Dresden "...had a long history as the capital and royal residence for the Electors and Kings of Saxony, who for centuries furnished the city with cultural and artistic splendor. The city was known as the Jewel Box, because of its baroque and rococo city centre." (Wikipedia)
In 2006 Dresden celebrated its 800th anniversary. This was a valued destination for noblemen on the European "Grand Tour".
Amongst other quotes - Sven Lindquist: "Dresden was the Florence of Germany - an old cultural capital, full of art treasures and architectural masterpieces that the bombing had left untouched throughout five years of war."
On the 13/14 February 1945 almost 4000 tons of bombs were dropped on Dresden in less than 24 hours. There was a firestorm which destroyed the city centre and unleashed subsequent criticism of the bombing of civilian targets which is debated to this day.
Casualties of 25 000 upwards having been killed (Goering claimed ten times that number for propaganda value) were claimed; 39 773 deaths were officially registered but the firestorm made identifying the dead impossible.
Damages: 75 000 out of 220 000 homes were destroyed and 18 500 severely damaged.
Then John turned to the meat of his paper:
- the justification provided for the bombing of Dresden before and after the bombing
Our speaker referred to various attempts to limit the use of aerial bombing where civilian casualties would most probably result - going back to the Hague Convention of 1907; the Washington Disarmament Conference in 1922; the Hague (1923) Rules for Air Warfare - although they were not ratified by any of the WWII combatants - were accepted as the de facto restraint.
In 1932 the Geneva Disarmament Conference saw Spain wanting the banning of all military aircraft; The Netherlands against all aerial bombardment and the Czech Foreign minister wanting air attack against the civilian population to be absolutely prohibited.
Even Hitler seemed to be against the bombing of women and children, as shown by his 1936 'peace plan' and his comments to Chamberlain in September 1938. On the same day the League of Nations confirmed the main provisions of The Hague Rules drawn up fifteen years before - as reported in 2013, although the resolution was not legally binding, it was regarded as if it represented collective legal opinion.
There were loud condemnations of the raid on both sides of the Atlantic, including questions in the British Parliament, and in due course a range of "reasons" was paraded to justify the operation: - being in retaliation and revenge for the bombing of British cities during the Blitz; - to break morale; - to shorten the war; - to defeat Germany; - to make a contribution to the war effort at a time when the Soviet Union was on its own fighting the German army on the Eastern Front.
For example, examining the idea of the bombing being in revenge for the attacks on Britain shows a huge imbalance when it is revealed that in one week Bomber Command [and the USAAF] had killed more people in the Hamburg attacks than the Luftwaffe had achieved in the eight months of the Blitz in England in 1940-41. Totals for the whole War show five to ten times more German civilians killed than Allied ones.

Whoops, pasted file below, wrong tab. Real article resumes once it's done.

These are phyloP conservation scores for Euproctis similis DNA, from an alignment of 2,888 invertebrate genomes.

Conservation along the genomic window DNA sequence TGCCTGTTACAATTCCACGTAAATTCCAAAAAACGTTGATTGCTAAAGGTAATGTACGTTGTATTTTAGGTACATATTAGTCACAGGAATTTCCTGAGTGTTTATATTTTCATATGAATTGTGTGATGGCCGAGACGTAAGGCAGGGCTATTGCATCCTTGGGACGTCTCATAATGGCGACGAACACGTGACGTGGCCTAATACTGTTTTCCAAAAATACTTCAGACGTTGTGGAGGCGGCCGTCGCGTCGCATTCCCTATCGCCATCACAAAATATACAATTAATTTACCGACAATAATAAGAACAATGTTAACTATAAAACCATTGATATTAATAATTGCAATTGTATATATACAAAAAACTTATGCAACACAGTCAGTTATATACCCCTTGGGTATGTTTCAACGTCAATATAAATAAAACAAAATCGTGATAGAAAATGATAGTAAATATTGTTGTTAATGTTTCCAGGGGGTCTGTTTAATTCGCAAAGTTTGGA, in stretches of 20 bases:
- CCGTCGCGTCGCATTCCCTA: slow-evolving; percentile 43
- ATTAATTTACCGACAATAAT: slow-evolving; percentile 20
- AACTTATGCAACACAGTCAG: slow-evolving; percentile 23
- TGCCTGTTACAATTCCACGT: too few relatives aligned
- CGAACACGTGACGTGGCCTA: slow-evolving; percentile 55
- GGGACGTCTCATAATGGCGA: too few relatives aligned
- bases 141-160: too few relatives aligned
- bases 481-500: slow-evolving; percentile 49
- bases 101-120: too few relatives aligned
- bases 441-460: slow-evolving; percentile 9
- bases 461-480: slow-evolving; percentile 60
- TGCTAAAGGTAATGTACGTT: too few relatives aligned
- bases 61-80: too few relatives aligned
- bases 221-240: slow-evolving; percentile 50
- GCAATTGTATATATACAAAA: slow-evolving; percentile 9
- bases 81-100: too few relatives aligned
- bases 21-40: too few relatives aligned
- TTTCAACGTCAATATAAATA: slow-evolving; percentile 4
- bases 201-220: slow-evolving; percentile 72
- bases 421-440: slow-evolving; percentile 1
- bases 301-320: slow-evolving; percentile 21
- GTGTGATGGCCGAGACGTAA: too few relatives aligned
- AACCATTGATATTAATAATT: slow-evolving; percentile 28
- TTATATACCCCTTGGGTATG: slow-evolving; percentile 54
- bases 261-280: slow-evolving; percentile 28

Similarly, the assertion that it had been at the request of the Soviets is refuted by the minutes of the Yalta conference - Dresden was NOT included in the targets discussed. With the benefit of hindsight, the timing of the raid - early 1945 - when the Germans were to surrender a few months later, was also criticised, since it was argued that German defeat was inevitable and extra casualties unnecessary.
Quoting many contemporary papers John outlined how the public reaction led to politicians, including Winston Churchill, removing their previous approval of the practice of area bombing. Arthur "Bomber" Harris, the commander-in-chief of Bomber Command, felt betrayed by what he saw as an about-turn on the policy - which he felt was necessary to shorten the war and save Allied combatants.
Dresden was not the first German city to suffer a firestorm - John outlined the destruction of Hamburg in 1943 in which 9 000 tons of bombs had been dropped, resulting in the single largest loss of civilian life in one city throughout the whole European war, exceeded only by the 250 000 Japanese killed in the firebombing of Tokyo and the atomic attacks on Hiroshima and Nagasaki.
While all parties were quoted as being clearly against the destruction of any civilian life, by 1942 attitudes were leaning towards the acceptance of the inevitability of some civilian casualties and by the end of 1944 the "wider" aims were simply accepted as being more important than avoiding the deaths of civilians - the slippery slope had taken over.
Both speakers were suitably thanked by Deputy Chairman Hamish Paterson.
This serves as notice that the 52nd AGM of the Society will take place
in the J.C. Lemmer Auditorium at the Ditsong National Museum of Military History
at 20h00 on Thursday 12th April 2018.
CR= curtain raiser; ML= main lecture; DDH = Darrell D Hall Memorial Lecture;
Branch contact details